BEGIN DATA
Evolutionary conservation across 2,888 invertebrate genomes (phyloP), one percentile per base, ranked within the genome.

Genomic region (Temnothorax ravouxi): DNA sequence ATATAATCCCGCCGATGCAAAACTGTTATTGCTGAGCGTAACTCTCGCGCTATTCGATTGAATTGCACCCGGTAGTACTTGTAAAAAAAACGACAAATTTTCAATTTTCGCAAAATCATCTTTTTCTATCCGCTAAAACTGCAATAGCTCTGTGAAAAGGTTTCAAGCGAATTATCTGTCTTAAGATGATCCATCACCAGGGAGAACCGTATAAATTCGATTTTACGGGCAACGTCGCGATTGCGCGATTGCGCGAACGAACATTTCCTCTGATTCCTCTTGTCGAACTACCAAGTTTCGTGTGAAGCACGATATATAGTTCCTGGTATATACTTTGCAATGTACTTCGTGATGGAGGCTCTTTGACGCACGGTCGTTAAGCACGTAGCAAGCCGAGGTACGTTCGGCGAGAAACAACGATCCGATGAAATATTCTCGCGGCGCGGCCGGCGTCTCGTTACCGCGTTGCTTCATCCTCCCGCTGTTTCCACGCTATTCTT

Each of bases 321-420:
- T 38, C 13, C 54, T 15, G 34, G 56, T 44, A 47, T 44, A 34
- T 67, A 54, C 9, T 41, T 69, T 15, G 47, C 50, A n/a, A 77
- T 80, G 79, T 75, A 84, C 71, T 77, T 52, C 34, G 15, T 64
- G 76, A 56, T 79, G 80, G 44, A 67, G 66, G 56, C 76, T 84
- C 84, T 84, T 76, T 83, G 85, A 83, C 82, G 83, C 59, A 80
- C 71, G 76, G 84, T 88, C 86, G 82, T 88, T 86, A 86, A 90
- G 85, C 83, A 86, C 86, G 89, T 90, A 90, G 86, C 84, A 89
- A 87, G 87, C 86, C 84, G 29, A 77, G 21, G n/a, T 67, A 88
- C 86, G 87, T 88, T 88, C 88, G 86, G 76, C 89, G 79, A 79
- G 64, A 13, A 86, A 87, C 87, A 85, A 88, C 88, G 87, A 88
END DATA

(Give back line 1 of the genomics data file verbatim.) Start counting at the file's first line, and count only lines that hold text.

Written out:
Evolutionary conservation across 2,888 invertebrate genomes (phyloP), one percentile per base, ranked within the genome.